Helping orphans stay in school

Colel Chabad awards academic scholarships to 100 children

July 20, 2016 03:52
2 minute read.
URIEL BLUM receives a scholarship at the Colel Chabad event on Monday.

URIEL BLUM receives a scholarship at the Colel Chabad event on Monday.. (photo credit: KOBI AMSALEM)


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Colel Chabad, the oldest continuously running charitable organization in Israel, awarded 100 orphans with an academic scholarship.

The scholarships, awarded on Monday evening, are part of an initiative of the Chesed Menachem Mendel program, which provides orphans customized support, be it financial or social, to help them through the difficulties of having lost a parent.

Held at the Psagot Winery in the Judean Hills and sponsored by the Falic Family Foundation, the participants, surrounded by family and friends in attendance, were individually presented with a certificate saluting their academic accomplishments and a check in recognition of excellence in the academic school year.

“These children deserve lots of praise for succeeding in the face of hardship,” said Yitzchak Marton, program director of Chesed Menachem Mendel. “School can be difficult – but having to deal with the challenges of the loss of a parent on top of that can bring even the best students down.”

The children in the program are provided with individualized help depending on their needs – from tutoring, big brother/big sister programs, music lessons, assistance and intervention with school administrators and teachers, to extracurricular activities, summer camps and therapies in order to help them succeed in school and socially.

“We are so proud of their determination to keep up with their studies and their extracurricular activities and it brings us great pride to see them here,” Marton said.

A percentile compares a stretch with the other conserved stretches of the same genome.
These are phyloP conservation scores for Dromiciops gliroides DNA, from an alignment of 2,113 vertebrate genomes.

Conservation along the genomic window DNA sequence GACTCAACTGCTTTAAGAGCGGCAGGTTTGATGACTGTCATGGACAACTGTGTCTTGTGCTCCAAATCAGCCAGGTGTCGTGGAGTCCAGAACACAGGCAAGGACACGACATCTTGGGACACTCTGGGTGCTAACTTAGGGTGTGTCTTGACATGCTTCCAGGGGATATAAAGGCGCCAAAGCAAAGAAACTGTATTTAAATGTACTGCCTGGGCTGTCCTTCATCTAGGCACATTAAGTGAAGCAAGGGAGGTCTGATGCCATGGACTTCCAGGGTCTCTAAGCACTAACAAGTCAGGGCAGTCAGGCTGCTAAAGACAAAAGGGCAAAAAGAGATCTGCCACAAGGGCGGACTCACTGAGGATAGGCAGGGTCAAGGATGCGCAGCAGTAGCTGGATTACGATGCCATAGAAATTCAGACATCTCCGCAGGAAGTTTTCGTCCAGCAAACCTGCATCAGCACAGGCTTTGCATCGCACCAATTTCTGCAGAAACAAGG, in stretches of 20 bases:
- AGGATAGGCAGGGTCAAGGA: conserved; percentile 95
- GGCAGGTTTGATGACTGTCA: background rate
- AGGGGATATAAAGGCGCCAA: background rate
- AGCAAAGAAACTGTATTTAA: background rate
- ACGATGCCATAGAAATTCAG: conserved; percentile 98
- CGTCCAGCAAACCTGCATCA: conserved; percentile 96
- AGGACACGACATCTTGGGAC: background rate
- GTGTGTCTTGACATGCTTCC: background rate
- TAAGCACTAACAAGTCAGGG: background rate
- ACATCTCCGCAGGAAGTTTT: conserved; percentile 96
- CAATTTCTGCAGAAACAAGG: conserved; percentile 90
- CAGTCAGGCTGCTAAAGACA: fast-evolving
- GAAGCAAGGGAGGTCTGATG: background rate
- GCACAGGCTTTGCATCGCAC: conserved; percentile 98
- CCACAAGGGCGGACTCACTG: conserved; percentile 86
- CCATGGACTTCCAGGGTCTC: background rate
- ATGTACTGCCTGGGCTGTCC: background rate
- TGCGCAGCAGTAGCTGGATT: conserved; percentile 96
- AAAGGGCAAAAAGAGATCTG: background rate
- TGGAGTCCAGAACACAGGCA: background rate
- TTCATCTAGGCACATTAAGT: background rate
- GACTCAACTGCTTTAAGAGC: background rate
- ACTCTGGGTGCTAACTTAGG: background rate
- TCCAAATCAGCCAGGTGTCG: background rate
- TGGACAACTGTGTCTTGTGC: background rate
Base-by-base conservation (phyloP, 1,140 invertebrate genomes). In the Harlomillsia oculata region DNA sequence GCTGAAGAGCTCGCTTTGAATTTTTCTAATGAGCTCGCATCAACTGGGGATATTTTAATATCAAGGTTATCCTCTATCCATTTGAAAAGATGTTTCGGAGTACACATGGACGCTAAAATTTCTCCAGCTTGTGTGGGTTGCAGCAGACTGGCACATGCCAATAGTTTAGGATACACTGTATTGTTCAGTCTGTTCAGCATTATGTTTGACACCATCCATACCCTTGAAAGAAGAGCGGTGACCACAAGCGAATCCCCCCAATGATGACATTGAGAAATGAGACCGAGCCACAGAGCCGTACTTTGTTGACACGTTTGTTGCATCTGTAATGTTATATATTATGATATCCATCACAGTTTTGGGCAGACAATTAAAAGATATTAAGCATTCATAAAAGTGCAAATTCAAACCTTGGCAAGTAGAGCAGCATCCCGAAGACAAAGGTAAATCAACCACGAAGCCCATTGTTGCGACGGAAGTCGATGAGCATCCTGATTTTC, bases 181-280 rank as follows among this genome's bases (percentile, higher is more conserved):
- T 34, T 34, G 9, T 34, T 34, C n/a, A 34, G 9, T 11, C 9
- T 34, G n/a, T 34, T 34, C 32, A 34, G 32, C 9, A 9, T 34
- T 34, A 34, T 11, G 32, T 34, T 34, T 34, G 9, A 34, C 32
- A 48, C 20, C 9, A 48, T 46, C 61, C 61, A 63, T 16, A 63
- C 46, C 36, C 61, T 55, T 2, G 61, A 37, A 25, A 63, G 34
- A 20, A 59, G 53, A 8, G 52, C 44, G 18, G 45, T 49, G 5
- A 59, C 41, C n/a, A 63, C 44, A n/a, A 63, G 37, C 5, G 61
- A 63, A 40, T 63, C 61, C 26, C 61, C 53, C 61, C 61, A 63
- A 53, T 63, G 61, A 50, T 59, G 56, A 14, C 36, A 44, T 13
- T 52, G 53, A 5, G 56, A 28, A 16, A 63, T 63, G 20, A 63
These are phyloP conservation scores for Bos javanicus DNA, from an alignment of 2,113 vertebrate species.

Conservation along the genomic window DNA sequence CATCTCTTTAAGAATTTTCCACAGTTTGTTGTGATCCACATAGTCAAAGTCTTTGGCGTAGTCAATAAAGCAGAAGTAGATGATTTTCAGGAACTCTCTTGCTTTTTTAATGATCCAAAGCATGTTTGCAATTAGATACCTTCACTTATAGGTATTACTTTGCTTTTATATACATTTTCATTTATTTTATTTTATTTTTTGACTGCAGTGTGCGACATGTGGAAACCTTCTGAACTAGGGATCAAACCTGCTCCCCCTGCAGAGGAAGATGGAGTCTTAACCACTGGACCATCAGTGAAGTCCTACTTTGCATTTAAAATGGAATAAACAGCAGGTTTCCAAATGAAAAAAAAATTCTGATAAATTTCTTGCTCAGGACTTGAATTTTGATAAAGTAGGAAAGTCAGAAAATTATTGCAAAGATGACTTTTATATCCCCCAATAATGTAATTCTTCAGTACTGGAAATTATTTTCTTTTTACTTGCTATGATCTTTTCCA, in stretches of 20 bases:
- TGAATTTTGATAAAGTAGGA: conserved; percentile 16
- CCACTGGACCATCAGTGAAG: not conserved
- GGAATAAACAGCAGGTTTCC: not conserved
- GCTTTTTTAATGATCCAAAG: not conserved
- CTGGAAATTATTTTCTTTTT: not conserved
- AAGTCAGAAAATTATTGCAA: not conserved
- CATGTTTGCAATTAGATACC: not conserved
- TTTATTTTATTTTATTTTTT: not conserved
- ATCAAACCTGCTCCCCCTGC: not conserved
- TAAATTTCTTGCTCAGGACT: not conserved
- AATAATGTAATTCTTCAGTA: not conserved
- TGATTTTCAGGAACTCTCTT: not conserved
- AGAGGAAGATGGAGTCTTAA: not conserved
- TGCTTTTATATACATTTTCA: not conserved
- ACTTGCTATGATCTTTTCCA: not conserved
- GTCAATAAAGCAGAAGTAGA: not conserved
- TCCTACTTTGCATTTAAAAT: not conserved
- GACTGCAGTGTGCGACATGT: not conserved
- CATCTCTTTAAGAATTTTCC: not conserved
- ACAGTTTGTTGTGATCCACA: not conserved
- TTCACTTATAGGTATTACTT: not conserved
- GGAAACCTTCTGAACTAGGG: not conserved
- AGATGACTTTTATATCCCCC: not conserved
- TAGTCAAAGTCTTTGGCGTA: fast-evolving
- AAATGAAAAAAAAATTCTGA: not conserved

To date the program, in its 14th year, has helped thousands of orphans and their families. This year there are 1,000 school-aged children participating in the program.

The aim is to provide a holistic approach to the needs of both the orphans and widows ensuring they have everything they need from basic food supplies to help in dealing with depression and schoolwork.

“The focus is to provide educational support to make sure that the children get through high school,” Rabbi Menachem Traxler from Colel Chabad told The Jerusalem Post.

He explained that children are introduced to the program usually through social workers who recommend they join to prevent them from slipping in school.

“When a parent dies, we don’t get involved right away,” explained Traxler. “Usually a couple months later, reality hits and we get involved helping the children with school.”

Chava Tzofia Blum, mother of Uriel Betzalel, one of the children receiving a scholarship, expressed the difficulties and ongoing challenges in raising a child without a father.

She said that events like Colel Chabad’s scholarship ceremony give her and other parents in similar circumstances “the strength they need to carry on.”

“This organization invests in our children by providing tutors and support for their studies,” she said. “Without Colel Chabad, I honestly have no idea how I would be able to give my kids the support they need to succeed.”

She added that the ceremony, which she said must have come at “considerable cost,” is a “reflection of how much they [Colel Chabad] care and see these children almost as their own.”

Founded in 1788 under the direction of the founder of the Chabad movement, Rabbi Shneur Zalman of Liadi, to ensure that there would be charitable support for the Jewish population in the Holy Land, the organization today coordinates and expansive array of educational, monetary and nutritional programs for Israel’s underprivileged.

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